Once you have the foundations covered, it is crucial to have conversations with your staff and students to determine how often data will be collected and maintained. Be proactive and clear. Teachers want to feel prepared to plan and teach adequately with the data they receive, rather than always wondering when the “data is due.” Make the data management and maintenance process as streamlined as possible.

    Also, will students track goals and progress? Students love to see their own personal successes and to share them with you, others, and their family. I always loved embedding goal setting into everything I did with my middle school students. After inviting students in on the journey with me, they would keep me in check. If I went a day without talking about goal setting, they would say, “Ms. Welty, you forgot to talk about goal setting today!” Moreover, they always created such fun and creative ideas to track and visualize goals and visions for the classroom.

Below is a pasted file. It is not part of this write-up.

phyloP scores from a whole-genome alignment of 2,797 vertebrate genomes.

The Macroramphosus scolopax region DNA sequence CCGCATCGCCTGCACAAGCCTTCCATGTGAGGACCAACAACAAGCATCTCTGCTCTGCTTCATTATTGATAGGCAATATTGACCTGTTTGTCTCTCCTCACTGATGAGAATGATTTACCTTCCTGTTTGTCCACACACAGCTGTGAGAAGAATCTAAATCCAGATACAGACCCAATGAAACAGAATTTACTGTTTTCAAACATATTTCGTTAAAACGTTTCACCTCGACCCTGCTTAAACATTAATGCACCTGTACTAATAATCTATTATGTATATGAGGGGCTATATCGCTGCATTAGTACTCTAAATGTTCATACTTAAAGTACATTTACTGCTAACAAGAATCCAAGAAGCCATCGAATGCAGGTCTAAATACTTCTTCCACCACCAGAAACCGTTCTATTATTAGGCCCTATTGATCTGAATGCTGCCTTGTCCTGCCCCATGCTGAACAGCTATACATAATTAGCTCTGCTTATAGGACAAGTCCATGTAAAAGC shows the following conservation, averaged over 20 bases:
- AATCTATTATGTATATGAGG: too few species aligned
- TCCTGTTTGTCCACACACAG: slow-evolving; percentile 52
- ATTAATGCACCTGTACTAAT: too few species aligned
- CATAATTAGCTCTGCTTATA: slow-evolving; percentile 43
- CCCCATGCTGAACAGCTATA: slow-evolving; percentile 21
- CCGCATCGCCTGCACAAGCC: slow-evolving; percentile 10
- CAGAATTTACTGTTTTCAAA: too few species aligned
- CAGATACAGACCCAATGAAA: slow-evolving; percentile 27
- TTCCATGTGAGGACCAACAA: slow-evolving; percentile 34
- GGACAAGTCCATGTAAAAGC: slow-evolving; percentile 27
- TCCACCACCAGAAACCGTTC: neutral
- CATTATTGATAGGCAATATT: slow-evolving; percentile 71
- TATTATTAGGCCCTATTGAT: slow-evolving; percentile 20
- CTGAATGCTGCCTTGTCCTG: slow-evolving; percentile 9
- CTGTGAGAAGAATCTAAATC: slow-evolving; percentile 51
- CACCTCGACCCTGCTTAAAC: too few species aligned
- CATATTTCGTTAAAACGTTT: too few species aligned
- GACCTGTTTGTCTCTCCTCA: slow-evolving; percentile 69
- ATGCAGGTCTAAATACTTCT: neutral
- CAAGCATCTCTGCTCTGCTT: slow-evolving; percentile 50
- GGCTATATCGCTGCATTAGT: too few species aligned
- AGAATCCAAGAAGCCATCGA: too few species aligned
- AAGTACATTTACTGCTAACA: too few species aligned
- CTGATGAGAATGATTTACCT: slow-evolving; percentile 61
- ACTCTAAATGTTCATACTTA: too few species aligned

• Data Infrastructure

    This subject is almost never talked about, but it is essential. Teachers and principals spend so much time working with improper technologies, infrastructures, and operating models that make data analysis time consuming and frustrating. Once the data is collected, the technology should do as much of the work as possible to sort, organize, and tell the story.

    I hope we can begin spending more time on reflecting, planning and determining how to develop better instruction for our kids, and less time dealing with faulty systems and processes.

    But, with fields like Data Science booming, there is a lot that will continue to change for data in the future. The skill-set needed in this area, and in big data, is in HUGE demand. Over the next couple of years, I am eager to see how developments in this area can directly benefit school systems.